The Final Deduction

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The Final Deduction
Stout-TFD-1.jpg
Author Rex Stout
Cover artist Bill English
Country United States
Language English
Series Nero Wolfe
Genre Detective fiction
Publisher Viking Press
Publication date
October 13, 1961
Media type Print (Hardcover)
Pages 182 pp. (first edition)
Preceded by Too Many Clients
Followed by Homicide Trinity

The Final Deduction is a Nero Wolfe detective novel by Rex Stout, published by the Viking Press in 1961 and collected in the omnibus volume Three Aces (Viking 1971).

Plot summary[edit]

Mrs. Althea Vail tells Wolfe she intends to pay the half-a-million-dollar ransom to the kidnappers, but she wants him to be certain she gets her husband Jimmy back alive and in one piece.

The unfamiliar word[edit]

"I work for Nero Wolfe," Archie Goodwin says in Please Pass the Guilt (chapter 10). "He knows more words than Shakespeare knew."

In most Nero Wolfe novels and novellas, there is at least one unfamiliar word, usually spoken by Wolfe. The word "subdolous" appears in chapter 5, when Archie informs Wolfe that Ben Dykes, head of the Westchester County detectives, is at the door. Wolfe speaks to Archie:

"You haven't reported."
"I reported all you said you wanted."
"That's subdolous. Let him in."
As I went to the front I was making a mental note not to look up "subdolous." That trick of his, closing an argument by using a word he knew damn well I had never heard, was probably subdolous.

Cast of characters[edit]

  • Nero Wolfe — The private investigator
  • Archie Goodwin — Wolfe's assistant, and the narrator of all Wolfe stories
  • Mrs. Althea Vail — Retired actress and wealthy widow, married four years to Jimmy Vail
  • Jimmy Vail — Handsome, younger husband of Althea Vail
  • Dinah Utley — Althea Vail's secretary
  • Noel Tedder — Twenty-three-year-old brat son of Althea Vail
  • Margot Tedder — Althea Vail's daughter, Noel's younger sister
  • Helen Blount — Friend of Althea Vail
  • Ralph Purcell — Althea Vail's brother
  • Andrew Frost — Althea Vail's attorney
  • Clark Hobart — District Attorney of Westchester County
  • Ben Dykes — Head of Westchester County detectives
  • Capt. Saunders — State police
  • Lon Cohen — Journalist at the Gazette and friend of Archie Goodwin
  • Doctor Vollmer — Wolfe's neighbor
  • Helen Gillard — Doc Vollmer's assistant
  • Inspector Cramer — NYPD Homicide West
  • Sergeant Purley Stebbins — NYPD Homicide West
  • Mandel — Assistant District Attorney
  • Saul Panzer, Fred Durkin and Orrie Cather — Detectives employed by Wolfe

Reviews and commentary[edit]

  • Jacques Barzun and Wendell Hertig Taylor, A Catalogue of Crime — Archie not at his best and not amusing, though we do get information about his mother, and Wolfe has some fair repartee. The kidnapping and ransoming, for once, dully treated. ... Nero is ingenious in getting his fee, Archie subtle as well as useful, and Inspector Cramer able to work off his anger outside the house.[1]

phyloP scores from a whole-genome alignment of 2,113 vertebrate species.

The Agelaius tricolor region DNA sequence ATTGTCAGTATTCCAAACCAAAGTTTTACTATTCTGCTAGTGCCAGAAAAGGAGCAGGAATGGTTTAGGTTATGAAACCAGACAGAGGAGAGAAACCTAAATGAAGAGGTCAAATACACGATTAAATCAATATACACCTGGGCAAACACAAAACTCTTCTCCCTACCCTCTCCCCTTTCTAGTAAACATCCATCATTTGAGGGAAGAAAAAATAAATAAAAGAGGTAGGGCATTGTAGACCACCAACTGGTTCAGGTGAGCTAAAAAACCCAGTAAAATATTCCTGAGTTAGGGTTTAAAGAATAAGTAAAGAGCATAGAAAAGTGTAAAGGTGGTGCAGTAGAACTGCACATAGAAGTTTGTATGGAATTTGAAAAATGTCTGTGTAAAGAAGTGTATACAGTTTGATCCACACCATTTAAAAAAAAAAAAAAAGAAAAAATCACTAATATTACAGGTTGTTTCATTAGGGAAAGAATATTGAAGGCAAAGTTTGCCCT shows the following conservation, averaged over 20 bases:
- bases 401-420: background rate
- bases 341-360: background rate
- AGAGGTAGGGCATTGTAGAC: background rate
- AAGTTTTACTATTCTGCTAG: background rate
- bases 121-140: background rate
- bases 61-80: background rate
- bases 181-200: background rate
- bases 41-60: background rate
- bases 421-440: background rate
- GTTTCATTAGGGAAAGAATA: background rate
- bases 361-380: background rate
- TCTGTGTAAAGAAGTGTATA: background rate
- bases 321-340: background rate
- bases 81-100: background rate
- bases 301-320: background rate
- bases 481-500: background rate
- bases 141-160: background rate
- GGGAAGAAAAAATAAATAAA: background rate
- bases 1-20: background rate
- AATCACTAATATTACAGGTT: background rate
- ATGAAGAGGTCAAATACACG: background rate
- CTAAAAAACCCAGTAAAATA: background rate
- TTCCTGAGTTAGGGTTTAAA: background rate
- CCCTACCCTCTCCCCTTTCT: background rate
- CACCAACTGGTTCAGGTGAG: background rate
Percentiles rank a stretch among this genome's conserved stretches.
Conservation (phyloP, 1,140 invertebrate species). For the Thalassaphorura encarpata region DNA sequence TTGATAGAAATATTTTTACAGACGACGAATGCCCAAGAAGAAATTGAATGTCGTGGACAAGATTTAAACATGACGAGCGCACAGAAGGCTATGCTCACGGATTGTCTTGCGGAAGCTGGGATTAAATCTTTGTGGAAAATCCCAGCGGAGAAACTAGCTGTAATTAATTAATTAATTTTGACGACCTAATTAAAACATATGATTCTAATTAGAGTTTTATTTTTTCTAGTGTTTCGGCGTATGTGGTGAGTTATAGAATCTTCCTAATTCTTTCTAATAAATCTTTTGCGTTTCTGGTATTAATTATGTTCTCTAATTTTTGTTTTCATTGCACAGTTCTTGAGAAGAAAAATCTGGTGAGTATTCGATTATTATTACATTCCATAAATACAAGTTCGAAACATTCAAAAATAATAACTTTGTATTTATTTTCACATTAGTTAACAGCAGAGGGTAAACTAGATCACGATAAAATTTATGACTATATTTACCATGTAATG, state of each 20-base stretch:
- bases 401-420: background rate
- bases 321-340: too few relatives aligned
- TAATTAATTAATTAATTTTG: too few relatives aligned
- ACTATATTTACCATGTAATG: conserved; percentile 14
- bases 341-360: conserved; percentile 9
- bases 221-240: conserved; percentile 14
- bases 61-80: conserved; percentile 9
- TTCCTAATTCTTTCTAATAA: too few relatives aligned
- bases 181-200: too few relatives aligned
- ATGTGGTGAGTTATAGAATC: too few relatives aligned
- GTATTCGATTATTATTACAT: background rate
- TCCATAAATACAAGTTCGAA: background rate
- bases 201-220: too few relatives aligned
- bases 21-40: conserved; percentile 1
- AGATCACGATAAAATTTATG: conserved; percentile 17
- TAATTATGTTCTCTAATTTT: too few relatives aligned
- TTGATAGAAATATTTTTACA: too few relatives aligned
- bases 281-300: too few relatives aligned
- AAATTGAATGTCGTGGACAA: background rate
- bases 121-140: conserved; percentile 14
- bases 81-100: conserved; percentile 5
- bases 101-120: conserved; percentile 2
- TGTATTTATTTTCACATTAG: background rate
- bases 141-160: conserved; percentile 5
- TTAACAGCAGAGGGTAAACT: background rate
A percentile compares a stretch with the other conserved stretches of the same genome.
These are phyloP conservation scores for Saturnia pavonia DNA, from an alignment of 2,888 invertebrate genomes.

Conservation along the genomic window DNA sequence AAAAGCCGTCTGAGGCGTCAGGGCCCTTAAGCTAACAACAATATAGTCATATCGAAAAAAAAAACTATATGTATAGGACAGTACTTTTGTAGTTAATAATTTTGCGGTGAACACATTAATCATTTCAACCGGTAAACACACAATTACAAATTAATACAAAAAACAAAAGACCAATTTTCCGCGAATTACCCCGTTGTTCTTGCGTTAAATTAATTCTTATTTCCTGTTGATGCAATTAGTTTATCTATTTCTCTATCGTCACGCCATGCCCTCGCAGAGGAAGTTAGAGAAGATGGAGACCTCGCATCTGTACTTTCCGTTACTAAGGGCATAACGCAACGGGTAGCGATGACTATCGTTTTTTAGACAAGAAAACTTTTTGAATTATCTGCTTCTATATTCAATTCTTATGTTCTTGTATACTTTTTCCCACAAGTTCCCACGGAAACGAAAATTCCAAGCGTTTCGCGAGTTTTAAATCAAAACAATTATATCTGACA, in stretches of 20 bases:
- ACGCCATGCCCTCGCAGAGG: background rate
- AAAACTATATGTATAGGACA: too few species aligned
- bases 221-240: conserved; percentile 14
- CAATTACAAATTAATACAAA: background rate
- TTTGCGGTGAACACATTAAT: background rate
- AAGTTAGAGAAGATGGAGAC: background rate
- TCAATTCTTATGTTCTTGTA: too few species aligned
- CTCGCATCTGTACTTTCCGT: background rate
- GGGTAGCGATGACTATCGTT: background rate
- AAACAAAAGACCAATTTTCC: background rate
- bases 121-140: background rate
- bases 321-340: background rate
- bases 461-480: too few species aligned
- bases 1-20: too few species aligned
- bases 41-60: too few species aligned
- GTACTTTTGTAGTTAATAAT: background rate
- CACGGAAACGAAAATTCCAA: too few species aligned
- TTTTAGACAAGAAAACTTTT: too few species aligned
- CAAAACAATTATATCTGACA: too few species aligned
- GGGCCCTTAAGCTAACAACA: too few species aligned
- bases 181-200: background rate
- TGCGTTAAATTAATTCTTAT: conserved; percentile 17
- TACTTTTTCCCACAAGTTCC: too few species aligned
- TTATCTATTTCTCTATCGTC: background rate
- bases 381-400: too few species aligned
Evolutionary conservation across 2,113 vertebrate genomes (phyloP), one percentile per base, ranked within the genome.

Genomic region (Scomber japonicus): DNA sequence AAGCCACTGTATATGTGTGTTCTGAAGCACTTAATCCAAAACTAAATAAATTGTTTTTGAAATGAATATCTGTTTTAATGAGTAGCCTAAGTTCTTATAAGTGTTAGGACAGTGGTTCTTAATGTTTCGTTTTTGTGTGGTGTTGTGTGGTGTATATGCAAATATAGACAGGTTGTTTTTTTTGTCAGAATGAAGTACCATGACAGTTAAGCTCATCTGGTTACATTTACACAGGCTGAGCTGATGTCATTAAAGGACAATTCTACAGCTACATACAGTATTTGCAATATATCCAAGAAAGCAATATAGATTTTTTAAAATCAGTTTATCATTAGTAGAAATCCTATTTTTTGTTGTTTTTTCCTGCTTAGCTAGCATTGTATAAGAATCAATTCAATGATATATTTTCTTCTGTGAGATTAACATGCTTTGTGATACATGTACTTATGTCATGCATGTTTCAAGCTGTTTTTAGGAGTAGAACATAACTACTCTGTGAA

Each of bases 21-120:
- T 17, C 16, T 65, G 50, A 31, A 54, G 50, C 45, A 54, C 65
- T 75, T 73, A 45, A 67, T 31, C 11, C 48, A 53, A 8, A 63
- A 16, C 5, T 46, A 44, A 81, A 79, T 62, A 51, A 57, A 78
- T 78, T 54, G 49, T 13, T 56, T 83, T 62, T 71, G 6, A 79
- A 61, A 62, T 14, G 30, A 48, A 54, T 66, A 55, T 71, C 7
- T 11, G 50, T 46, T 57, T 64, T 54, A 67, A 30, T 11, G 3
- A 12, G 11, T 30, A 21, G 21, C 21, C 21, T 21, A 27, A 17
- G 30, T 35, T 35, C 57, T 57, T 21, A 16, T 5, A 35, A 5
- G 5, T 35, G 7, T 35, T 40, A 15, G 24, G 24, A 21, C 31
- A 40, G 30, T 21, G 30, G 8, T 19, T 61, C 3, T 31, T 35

Publication history[edit]

In his limited-edition pamphlet, Collecting Mystery Fiction #10, Rex Stout's Nero Wolfe Part II, Otto Penzler describes the first edition of The Final Deduction: "Red cloth, front cover and spine printed with blue. Issued in a mainly red dust wrapper."[3]
In April 2006, Firsts: The Book Collector's Magazine estimated that the first edition of The Final Deduction had a value of between $150 and $300. The estimate is for a copy in very good to fine condition in a like dustjacket.[4]
  • 1962, New York: Viking (Mystery Guild), February 1962, hardcover
The far less valuable Viking book club edition may be distinguished from the first edition in three ways:
  • The dust jacket has "Book Club Edition" printed on the inside front flap, and the price is absent (first editions may be price clipped if they were given as gifts).
  • Book club editions are sometimes thinner and always taller (usually a quarter of an inch) than first editions.
  • Book club editions are bound in cardboard, and first editions are bound in cloth (or have at least a cloth spine).[5]

References[edit]

  1. ^ Barzun, Jacques and Taylor, Wendell Hertig. A Catalogue of Crime. New York: Harper & Row. 1971, revised and enlarged edition 1989. ISBN 0-06-015796-8
  2. ^ Townsend, Guy M., Rex Stout: An Annotated Primary and Secondary Bibliography (1980, New York: Garland Publishing; ISBN 0-8240-9479-4), p. 37. John McAleer, Judson Sapp and Arriean Schemer are associate editors of this definitive publication history.
  3. ^ Penzler, Otto, Collecting Mystery Fiction #10, Rex Stout's Nero Wolfe Part II (2001, New York: The Mysterious Bookshop, limited edition of 250 copies), p. 13
  4. ^ Smiley, Robin H., "Rex Stout: A Checklist of Primary First Editions." Firsts: The Book Collector's Magazine (Volume 16, Number 4), April 2006, p. 34
  5. ^ Penzler, Otto, Collecting Mystery Fiction #9, Rex Stout's Nero Wolfe Part I, pp. 19–20

External links[edit]

Quotations related to The Final Deduction at Wikiquote